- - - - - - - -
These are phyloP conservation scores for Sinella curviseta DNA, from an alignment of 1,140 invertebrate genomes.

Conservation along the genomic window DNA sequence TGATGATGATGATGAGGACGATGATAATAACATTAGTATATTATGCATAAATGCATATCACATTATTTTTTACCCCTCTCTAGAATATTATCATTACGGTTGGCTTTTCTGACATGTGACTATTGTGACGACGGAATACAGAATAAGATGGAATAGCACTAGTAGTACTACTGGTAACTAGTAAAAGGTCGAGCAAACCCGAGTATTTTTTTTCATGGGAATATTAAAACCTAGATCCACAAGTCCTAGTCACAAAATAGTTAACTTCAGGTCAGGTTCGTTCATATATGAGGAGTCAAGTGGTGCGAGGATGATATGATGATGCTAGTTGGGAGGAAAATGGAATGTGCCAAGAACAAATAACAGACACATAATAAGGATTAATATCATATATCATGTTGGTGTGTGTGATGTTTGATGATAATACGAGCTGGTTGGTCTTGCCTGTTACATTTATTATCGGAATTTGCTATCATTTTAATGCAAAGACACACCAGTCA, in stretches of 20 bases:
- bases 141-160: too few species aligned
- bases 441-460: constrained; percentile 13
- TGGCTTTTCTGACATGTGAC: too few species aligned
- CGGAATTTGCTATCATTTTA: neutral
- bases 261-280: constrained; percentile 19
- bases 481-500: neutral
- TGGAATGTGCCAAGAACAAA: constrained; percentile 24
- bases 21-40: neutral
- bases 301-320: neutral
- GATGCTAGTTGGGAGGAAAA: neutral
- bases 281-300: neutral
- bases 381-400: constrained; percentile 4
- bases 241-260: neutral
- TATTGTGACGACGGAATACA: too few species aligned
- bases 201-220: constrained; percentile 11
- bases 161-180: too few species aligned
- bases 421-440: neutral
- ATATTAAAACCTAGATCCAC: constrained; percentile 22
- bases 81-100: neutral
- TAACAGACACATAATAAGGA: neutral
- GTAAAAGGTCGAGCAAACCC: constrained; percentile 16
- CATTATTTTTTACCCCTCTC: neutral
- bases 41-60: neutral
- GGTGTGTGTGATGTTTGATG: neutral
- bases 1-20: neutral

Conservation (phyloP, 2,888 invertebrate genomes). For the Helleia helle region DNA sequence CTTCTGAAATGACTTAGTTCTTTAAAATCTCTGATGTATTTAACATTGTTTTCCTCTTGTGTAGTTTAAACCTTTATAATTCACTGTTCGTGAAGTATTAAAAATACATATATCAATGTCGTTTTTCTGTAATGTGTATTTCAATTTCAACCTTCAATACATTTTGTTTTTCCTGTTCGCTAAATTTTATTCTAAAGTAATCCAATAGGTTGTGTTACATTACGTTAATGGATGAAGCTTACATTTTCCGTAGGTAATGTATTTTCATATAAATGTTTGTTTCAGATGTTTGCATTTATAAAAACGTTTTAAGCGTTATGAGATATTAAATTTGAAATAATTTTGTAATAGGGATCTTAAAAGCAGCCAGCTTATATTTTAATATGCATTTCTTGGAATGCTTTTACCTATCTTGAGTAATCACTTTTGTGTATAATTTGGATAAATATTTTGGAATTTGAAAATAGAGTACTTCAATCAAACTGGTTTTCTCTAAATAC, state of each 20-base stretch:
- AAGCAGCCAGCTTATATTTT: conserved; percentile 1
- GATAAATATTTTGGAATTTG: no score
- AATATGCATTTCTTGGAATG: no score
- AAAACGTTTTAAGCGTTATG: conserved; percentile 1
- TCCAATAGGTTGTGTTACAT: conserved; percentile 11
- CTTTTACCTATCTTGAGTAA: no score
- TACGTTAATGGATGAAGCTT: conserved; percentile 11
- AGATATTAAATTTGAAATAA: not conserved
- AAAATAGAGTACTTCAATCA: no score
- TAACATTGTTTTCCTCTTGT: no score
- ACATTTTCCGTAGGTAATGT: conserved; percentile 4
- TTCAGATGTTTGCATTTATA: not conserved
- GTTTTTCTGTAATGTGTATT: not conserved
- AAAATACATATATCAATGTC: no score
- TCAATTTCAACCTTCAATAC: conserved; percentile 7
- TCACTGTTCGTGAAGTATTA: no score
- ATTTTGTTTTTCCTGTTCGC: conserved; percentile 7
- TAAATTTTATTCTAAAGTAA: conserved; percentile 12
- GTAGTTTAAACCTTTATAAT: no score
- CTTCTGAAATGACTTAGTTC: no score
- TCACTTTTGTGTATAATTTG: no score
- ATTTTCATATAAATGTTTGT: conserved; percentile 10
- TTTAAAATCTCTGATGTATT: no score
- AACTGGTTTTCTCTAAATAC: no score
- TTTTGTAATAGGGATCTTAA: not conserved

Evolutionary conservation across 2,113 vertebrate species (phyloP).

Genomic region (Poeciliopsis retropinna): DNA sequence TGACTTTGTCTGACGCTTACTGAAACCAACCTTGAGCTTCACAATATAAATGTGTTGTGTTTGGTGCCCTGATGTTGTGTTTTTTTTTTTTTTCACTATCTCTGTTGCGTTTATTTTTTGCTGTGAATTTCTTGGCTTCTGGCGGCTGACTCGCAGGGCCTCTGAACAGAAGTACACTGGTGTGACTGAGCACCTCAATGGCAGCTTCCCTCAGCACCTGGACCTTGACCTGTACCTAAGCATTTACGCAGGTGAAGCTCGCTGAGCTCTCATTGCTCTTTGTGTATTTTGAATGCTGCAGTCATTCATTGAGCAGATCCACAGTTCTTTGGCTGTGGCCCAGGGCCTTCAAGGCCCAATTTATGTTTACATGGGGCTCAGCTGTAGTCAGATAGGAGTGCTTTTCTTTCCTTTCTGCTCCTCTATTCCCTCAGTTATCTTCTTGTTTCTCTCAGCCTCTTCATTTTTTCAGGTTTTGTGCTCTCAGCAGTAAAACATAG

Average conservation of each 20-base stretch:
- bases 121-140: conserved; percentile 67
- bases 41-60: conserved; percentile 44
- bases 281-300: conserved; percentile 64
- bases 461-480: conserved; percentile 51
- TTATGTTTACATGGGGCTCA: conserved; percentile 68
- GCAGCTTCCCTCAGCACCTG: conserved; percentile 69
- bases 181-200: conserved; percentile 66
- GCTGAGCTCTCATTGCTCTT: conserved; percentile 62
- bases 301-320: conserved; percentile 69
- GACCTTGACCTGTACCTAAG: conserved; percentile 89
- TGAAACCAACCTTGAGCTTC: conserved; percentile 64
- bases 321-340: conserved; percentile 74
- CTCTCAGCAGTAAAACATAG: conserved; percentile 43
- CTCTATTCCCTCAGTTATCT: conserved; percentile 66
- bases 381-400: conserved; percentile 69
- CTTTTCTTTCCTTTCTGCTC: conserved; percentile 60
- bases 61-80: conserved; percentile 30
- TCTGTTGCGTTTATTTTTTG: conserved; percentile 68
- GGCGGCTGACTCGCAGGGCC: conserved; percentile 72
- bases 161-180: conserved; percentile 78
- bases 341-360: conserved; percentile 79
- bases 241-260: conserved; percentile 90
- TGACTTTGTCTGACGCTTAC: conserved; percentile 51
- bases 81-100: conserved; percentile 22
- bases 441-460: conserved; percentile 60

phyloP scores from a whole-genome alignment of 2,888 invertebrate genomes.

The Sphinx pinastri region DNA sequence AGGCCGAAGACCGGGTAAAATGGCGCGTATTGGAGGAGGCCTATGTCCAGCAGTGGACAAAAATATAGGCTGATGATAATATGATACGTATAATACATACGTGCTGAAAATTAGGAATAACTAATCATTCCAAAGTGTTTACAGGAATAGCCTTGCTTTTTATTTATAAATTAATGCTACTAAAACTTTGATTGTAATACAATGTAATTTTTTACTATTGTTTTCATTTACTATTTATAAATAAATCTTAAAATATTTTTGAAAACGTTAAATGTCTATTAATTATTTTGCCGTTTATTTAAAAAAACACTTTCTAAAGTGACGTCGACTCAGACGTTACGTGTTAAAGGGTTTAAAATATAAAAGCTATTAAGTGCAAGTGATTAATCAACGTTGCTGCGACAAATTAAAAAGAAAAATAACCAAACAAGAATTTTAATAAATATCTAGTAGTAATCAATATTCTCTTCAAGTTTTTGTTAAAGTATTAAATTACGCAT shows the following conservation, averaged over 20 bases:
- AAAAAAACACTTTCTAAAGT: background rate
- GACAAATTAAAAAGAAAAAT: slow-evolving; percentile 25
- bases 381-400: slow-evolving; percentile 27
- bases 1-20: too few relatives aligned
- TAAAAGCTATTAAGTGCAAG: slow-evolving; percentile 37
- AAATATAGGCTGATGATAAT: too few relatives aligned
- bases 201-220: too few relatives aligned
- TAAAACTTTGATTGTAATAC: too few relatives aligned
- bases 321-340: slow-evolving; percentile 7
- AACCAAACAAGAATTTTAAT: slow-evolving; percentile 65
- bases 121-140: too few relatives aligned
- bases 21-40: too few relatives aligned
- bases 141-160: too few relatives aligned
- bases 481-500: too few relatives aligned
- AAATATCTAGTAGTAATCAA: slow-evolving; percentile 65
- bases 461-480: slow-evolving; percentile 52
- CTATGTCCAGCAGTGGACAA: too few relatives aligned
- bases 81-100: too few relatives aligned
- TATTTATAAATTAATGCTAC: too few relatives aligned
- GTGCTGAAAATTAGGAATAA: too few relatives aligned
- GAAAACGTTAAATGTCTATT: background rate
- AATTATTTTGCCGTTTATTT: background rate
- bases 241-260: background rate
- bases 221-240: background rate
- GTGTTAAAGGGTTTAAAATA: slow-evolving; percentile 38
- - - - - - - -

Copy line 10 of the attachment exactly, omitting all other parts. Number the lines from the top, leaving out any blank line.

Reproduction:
- bases 21-40: neutral